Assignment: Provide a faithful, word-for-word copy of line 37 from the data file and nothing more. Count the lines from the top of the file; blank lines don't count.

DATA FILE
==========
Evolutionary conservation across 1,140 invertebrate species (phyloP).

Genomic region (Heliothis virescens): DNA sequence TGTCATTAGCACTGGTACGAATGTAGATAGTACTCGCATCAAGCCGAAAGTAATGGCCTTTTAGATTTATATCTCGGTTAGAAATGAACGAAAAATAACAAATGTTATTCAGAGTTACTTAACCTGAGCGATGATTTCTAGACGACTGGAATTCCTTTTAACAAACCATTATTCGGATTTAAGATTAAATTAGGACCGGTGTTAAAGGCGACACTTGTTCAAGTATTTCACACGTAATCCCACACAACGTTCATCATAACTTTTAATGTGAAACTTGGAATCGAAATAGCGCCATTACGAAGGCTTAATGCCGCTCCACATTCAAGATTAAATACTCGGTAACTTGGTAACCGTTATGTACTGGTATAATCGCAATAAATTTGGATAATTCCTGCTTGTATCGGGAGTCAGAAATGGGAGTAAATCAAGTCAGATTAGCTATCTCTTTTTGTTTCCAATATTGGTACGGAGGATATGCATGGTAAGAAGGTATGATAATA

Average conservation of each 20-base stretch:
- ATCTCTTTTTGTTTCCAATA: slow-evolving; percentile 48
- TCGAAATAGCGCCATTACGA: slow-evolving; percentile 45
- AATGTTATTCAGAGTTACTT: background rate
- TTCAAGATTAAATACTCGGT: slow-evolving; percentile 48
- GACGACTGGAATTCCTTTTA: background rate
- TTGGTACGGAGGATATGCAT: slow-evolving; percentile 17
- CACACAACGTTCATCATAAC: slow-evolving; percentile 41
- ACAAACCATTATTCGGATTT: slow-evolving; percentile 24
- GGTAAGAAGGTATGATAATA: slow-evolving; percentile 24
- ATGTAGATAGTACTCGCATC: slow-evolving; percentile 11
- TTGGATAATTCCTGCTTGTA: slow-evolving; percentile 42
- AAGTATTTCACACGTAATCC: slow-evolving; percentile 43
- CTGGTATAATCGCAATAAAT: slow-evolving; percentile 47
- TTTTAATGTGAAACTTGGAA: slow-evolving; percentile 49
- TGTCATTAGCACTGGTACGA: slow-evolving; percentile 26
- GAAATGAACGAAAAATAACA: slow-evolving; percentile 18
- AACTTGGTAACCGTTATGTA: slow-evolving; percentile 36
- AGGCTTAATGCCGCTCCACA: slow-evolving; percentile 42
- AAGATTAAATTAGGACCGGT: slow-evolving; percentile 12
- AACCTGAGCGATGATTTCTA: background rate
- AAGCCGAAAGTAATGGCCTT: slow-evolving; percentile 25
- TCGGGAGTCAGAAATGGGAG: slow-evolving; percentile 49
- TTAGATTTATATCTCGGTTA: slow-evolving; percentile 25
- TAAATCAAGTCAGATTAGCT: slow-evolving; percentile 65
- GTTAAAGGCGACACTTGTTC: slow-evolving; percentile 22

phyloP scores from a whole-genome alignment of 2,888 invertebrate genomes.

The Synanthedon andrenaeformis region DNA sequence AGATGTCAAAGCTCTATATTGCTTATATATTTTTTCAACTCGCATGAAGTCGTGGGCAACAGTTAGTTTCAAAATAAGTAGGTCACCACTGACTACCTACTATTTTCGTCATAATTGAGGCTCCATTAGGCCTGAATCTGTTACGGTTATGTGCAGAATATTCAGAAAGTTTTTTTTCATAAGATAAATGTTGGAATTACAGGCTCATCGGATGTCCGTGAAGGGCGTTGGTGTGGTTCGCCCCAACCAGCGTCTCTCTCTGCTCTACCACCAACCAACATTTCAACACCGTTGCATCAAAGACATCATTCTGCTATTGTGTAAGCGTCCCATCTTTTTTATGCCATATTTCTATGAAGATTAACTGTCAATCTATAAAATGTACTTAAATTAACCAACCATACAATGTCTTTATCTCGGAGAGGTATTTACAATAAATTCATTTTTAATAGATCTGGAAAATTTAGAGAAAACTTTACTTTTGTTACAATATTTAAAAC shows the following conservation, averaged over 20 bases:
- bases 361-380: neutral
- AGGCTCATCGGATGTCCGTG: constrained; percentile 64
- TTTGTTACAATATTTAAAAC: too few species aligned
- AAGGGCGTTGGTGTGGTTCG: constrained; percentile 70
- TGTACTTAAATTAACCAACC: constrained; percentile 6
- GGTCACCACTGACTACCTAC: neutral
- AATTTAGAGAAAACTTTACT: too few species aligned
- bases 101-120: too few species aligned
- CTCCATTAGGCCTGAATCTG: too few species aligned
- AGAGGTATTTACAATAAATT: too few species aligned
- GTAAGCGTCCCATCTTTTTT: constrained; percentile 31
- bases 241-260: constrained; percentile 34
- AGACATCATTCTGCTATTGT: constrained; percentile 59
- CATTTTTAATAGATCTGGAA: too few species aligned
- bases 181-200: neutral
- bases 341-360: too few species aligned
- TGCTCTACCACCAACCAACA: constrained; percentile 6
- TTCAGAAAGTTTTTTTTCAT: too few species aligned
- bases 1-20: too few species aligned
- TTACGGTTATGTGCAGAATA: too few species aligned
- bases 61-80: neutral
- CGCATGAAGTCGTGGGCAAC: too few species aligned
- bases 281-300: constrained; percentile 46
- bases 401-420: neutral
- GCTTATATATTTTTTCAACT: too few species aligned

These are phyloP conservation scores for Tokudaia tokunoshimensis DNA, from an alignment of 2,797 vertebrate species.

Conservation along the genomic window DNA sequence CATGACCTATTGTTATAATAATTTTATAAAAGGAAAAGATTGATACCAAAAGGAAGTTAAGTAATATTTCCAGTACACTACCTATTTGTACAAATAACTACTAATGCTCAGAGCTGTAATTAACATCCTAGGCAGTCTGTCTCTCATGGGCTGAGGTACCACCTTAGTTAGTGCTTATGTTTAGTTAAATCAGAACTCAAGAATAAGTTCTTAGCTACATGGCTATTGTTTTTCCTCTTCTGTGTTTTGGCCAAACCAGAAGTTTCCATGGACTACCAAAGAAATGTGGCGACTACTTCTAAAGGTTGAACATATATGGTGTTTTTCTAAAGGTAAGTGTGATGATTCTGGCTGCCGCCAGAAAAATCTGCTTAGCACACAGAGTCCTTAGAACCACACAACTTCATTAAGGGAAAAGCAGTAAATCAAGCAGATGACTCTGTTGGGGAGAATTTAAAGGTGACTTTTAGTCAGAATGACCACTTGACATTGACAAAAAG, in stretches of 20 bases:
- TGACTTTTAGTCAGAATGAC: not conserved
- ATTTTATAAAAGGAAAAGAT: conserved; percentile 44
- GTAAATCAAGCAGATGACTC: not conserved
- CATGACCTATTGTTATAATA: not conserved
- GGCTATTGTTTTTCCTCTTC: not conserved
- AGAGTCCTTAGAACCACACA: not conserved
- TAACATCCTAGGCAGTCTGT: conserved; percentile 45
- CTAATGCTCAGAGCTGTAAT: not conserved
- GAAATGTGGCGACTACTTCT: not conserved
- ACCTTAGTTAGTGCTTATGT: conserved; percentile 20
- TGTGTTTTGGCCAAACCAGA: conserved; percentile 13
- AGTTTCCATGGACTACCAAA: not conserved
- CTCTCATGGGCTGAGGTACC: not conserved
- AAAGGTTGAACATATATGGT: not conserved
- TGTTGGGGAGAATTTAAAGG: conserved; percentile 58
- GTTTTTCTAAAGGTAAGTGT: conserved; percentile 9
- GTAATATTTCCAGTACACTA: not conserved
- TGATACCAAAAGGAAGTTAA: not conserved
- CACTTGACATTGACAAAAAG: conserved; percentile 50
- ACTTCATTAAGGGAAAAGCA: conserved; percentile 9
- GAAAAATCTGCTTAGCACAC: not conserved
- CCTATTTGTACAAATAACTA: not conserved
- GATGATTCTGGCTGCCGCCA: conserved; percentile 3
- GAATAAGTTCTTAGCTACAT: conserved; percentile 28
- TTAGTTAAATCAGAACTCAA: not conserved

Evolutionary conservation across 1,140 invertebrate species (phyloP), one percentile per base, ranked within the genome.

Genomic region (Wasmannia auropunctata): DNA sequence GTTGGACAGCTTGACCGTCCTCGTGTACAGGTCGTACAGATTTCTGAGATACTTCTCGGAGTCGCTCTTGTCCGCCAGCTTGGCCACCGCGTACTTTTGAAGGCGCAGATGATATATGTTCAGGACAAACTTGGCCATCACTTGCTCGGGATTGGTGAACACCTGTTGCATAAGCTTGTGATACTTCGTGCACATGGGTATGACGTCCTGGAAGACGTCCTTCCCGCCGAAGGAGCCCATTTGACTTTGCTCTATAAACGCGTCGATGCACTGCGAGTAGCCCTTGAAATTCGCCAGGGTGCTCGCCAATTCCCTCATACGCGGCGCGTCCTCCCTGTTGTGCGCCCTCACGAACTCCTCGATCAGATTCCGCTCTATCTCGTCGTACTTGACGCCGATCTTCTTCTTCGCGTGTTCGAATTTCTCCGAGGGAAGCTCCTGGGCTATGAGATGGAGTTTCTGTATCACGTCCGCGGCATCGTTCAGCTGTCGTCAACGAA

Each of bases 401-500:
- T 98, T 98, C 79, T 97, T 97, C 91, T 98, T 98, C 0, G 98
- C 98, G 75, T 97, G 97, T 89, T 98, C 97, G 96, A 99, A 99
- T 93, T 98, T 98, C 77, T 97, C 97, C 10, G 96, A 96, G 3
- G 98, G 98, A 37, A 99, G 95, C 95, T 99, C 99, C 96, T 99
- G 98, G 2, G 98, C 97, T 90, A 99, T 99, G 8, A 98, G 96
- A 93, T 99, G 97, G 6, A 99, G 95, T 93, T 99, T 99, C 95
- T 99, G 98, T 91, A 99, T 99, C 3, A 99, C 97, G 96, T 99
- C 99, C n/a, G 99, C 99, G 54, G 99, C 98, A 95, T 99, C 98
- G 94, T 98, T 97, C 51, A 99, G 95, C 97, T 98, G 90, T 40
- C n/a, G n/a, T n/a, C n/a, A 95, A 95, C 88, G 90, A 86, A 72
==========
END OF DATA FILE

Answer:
- AATTTAGAGAAAACTTTACT: too few species aligned